Dictionary of National Biography, 1912 supplement/Pratt, Joseph Bishop

PRATT, JOSEPH BISHOP (1854–1910), engraver, son of Anthony Pratt, a printer of mezzotints, by his wife Ann Bishop, was born at 4 College Terrace, Camden New Town, London, N., on 1 Jan. 1854. In 1868 he was apprenticed to David Lucas, with whom he remained five years. The first plate for which he received a commission, 'Maternal Felicity,' after Samuel Carter, was published in Dec. 1873. For the firms of Agnew, Graves, Lefèvre, Leggatt, and Tooth he engraved many plates of animal subjects after Landseer, Briton Riviere, Peter Graham, Rosa Bonheur, whom he visited at Fontainebleau, and others; these were varied occasionally by figure subjects and landscapes after Constable and Cox. Pratt's early engravings were chiefly in the ’mixed' manner, a combination of etching, line work and mezzotint, but a second period in his career began in 1896, from which date he confined himself to pure mezzotint, and almost exclusively to subjects after the English painters of the Georgian era, who had then come into fashion. Plates commissioned in that year and published in 1897 by Messrs. Agnew after Raeburn's 'Mrs. Gregory' and Lawrence's 'Mrs. Cuthbert' met with great success, and Pratt was thenceforth much employed by the same firm in engraving pictures by Gainsborough, Reynolds, Romney, Hoppner, and their contemporaries. In doing so, he limited himself to subjects that had not been engraved before. He continued to engrave for Messrs. Tooth a series of subjects after Peter Graham, R.A., and he was selected by Sir Luke Fildes. R.A., to engrave the state portraits of Edward VII (1902) and Queen Alexandra (1906). One of his last important plates, 'The Countess of Warwick and her Children,' after Romney, was published by Messrs. P. and D. Colnaghi in 1909. Pratt purchased from the widow of Thomas Oldham Barlow [q. v. Suppl. I], their late possessor, the set of mezzotinter's tools that had been used by Samuel Cousins. Exhibitions of Pratt's engravings held by Messrs. Agnew at Manchester and Liverpool in 1902, and by Messrs. Vicars in Bond Street in 1904, proved him to be the foremost reproductive engraver of his time. A considerable, though incomplete, collection of his work is in the British Museum. Pratt long resided at Harpenden, Hertfordshire, but removed in 1907 to Brenchley, Kent. Pratt died in London, after an operation, on 23 Dec. 1910. He had six children by his marriage, on 26 August 1878, to Caroline Almader James, who survived him; his eldest son, Stanley Claude Pratt, born on 9 June 1882, an engraver, was pupil of his father; his first plate was published in 1904.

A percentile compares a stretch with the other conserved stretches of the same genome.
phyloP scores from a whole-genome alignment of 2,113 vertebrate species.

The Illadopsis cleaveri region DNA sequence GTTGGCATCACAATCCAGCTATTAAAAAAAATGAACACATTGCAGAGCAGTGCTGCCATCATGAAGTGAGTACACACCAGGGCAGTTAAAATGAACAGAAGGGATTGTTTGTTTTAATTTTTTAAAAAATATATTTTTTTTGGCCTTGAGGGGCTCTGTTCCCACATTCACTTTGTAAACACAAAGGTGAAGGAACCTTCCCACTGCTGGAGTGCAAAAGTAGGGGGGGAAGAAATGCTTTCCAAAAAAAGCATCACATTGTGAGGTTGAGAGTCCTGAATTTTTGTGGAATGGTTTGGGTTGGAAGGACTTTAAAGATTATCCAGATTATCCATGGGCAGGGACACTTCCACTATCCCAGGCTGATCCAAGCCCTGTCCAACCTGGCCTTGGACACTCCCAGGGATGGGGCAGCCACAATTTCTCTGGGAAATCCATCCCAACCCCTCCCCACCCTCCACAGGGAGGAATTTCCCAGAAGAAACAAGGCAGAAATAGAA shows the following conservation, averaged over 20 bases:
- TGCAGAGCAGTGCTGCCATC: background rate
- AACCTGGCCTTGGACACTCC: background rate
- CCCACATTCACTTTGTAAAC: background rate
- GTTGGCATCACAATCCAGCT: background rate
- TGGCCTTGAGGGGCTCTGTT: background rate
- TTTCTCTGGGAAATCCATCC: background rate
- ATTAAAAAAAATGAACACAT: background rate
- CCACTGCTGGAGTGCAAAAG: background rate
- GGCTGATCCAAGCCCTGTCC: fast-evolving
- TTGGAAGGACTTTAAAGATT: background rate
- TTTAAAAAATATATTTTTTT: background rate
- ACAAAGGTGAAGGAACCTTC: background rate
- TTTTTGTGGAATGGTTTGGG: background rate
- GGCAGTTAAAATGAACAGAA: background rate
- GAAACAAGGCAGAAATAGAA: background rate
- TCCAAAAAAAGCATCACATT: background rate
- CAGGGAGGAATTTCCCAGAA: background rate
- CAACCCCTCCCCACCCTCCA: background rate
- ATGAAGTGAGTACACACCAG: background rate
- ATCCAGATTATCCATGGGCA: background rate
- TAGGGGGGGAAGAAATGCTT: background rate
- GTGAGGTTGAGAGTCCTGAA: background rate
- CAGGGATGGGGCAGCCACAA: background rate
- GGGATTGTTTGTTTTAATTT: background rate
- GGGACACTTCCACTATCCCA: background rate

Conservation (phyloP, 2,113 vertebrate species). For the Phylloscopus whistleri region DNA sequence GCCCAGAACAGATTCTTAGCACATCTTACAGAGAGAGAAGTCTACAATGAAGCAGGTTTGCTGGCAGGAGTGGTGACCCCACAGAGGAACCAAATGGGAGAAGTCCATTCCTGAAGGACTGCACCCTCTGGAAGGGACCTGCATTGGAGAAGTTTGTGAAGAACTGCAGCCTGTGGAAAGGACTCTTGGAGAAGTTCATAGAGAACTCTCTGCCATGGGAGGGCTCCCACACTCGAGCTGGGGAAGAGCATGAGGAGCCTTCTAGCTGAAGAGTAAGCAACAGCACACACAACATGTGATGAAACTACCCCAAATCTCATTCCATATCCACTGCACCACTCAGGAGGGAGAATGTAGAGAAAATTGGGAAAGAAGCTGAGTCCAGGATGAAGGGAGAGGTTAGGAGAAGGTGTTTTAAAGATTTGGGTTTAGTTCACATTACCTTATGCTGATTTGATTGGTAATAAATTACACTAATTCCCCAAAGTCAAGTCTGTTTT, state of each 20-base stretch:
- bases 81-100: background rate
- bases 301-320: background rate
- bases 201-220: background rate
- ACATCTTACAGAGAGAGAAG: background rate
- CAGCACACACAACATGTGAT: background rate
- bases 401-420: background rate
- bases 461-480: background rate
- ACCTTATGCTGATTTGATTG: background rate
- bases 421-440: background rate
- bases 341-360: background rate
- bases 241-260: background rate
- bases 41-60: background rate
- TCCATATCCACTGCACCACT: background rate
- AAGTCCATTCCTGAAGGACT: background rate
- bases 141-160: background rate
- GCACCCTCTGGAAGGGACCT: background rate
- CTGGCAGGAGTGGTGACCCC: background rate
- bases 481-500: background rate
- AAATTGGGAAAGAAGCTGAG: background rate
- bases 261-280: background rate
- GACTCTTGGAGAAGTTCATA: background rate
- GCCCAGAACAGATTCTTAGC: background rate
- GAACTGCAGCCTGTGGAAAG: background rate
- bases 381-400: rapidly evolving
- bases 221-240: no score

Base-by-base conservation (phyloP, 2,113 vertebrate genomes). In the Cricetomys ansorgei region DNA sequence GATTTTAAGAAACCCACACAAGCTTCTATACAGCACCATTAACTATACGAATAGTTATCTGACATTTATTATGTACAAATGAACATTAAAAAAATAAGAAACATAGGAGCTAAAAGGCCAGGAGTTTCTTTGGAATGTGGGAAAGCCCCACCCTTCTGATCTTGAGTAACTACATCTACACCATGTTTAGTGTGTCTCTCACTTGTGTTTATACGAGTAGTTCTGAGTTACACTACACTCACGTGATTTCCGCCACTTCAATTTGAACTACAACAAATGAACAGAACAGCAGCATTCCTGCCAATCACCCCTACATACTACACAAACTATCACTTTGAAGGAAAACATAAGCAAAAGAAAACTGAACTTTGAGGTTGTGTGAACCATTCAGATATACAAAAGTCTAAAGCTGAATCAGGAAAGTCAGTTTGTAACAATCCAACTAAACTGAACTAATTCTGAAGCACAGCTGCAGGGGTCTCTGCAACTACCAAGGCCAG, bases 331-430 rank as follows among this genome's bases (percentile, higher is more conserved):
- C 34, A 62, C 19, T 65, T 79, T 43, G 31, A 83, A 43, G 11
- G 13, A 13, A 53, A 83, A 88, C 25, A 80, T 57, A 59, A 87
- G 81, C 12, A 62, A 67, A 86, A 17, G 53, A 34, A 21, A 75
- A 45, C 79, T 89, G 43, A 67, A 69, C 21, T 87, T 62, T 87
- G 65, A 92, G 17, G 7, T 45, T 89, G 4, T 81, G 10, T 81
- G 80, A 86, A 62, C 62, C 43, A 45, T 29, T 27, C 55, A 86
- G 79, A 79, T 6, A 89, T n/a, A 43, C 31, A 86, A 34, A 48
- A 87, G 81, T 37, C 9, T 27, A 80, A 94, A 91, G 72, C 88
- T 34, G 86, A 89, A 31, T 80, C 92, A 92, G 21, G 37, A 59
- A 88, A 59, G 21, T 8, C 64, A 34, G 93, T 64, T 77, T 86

|[The Times, 24 Dec. 1910; Daily Telegraph, 1 Jan. 1911; Exhibition Catalogues; lists of the Printsellers' Association; private information.]

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